March 2, 2002 2:56 PM

Yesterday I went to the first show at a club in nearly a month and a half. When I walked in there was some awful punk band playing, which I was glad to find were just finishing their last song. Following them were Three Is Company, who play odd discordant indie noise- at least that's what I call it. This time you could actually distinguish melodies in their songs, and them being in tune actually mattered. I tried to sleep through it, but at 85 decibels it can be difficult. After that, another horrendous band followed, formerly known as Bleed Bitch Bleed, formerly The Nothing, and now I have no what they're called. But basically, they're pop punk that's trying to be indie rock; it's painfully apparent by way of their vocalist, who's tight black sweater and jeans were so cliche' it made me gag. Too bad it didn't help his horrible singing ability. I left at that point, ate a sandwich from the convenience store, and went back in as the next act, Teradactyl, were about to play. They were great, of course. They're very palatable, and I got a decent bootleg of them. Following them were Hutchinson, who played an extremely short four song set, coming to a quite climatic finish. Finally, the headlining act, Hot Hot Heat, visiting from Canada, graced the stage. They dressed well, in some kind of 60's style, and were all tall and thin. I'd have to admit I was skeptical about how good they would be, but that quickly left me as I got into the very rocking staccato rhythms of their music. The vocalist sounded like a screechy version of Robert Smith of the Cure, but in an awkwardly pleasant way. As far as genre placement, they totally defied all borders; I truthfully couldn't place my finger on their influences at all. It had that sort of dark tone to it, but still retained great melodies, amazing crescendos, and an powerful energy, while remaining interesting throughout. I was impressed, and pleased to see such an original act visit here, not to mention a lot of fun.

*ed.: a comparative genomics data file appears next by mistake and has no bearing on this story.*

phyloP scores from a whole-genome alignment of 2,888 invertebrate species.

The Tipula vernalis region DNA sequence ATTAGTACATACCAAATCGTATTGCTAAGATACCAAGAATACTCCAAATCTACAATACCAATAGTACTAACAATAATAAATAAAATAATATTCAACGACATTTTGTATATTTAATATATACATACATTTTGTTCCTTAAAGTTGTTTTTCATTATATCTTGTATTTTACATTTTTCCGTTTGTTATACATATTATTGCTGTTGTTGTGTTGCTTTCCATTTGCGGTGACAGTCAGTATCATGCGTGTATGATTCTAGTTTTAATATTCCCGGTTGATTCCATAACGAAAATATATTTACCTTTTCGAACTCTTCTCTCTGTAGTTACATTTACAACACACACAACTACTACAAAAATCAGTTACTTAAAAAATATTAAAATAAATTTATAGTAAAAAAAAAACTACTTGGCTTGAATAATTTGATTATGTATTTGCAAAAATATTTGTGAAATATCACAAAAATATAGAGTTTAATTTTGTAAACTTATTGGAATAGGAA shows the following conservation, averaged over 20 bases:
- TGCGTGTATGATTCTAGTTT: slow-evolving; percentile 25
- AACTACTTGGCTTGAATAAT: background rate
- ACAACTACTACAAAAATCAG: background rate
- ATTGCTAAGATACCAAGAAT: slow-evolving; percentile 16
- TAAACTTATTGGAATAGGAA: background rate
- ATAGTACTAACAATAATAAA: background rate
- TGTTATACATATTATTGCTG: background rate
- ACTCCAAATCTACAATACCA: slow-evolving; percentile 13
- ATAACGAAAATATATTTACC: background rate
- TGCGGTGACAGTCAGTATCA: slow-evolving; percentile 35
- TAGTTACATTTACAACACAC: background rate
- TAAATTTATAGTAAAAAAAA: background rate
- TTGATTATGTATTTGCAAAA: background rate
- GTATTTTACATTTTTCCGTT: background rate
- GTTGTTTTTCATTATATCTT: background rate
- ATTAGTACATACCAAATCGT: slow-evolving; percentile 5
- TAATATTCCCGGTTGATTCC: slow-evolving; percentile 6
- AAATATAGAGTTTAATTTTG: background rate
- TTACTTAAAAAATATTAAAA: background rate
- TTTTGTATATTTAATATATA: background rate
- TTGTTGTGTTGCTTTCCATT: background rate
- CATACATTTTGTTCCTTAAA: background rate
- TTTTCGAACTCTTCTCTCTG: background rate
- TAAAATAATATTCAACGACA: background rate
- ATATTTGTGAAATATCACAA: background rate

Also, at that same show, a member of Persephone Myth approached me, asking me if I'd like to play bass for their band. It was a very odd situation, the whole concept of them recruiting someone, and I imagined the total alienation I'd experience trying to work with them if I were to join, and you can't produce art if that exists. I reluctantly gave him my email address, but I'll undoubtedly decline from joining.

My friend and I have decided to become a duo instead of having a drummer, since the complications of practicing together were too much. We'll be a Simon & Garfunkle deal, with our acoustic guitars. It'll be interesting.